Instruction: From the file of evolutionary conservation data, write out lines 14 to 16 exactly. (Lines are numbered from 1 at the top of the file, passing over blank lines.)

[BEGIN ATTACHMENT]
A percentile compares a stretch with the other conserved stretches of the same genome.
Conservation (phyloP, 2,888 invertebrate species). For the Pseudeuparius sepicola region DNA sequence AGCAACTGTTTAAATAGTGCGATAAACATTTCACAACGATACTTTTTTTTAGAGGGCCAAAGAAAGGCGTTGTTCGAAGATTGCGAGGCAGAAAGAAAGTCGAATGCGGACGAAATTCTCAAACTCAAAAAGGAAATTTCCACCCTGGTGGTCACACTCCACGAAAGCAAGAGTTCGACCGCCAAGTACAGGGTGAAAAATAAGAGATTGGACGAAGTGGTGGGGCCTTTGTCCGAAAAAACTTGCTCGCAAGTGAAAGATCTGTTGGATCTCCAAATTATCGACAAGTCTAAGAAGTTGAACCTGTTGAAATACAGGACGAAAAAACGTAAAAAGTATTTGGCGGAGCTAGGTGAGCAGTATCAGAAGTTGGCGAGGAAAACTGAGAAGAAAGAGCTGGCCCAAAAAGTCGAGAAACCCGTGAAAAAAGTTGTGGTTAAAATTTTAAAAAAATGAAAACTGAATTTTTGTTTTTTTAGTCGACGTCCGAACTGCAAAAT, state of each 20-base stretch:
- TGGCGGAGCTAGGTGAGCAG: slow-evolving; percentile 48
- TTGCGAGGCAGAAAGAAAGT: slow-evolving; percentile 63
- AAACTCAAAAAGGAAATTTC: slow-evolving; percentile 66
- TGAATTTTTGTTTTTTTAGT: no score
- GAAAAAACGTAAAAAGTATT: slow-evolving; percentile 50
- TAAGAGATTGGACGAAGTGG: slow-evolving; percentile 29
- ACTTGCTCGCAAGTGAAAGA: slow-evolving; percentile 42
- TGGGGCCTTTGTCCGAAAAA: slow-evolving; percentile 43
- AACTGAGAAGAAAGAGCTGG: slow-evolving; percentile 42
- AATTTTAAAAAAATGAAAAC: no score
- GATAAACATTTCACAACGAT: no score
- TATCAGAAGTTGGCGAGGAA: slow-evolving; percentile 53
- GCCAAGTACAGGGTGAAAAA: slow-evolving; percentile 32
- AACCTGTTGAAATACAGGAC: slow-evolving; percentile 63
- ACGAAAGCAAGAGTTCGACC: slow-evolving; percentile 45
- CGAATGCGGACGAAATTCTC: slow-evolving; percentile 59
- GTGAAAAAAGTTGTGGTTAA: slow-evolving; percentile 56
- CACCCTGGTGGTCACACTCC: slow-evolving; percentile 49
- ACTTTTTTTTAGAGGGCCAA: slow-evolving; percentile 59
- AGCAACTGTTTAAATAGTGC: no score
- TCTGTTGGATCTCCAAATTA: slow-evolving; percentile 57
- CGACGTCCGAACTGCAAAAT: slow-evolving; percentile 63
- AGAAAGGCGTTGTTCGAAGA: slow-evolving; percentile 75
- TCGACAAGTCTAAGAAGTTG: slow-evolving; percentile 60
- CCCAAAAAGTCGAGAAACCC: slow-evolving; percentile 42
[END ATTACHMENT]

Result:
- TATCAGAAGTTGGCGAGGAA: slow-evolving; percentile 53
- GCCAAGTACAGGGTGAAAAA: slow-evolving; percentile 32
- AACCTGTTGAAATACAGGAC: slow-evolving; percentile 63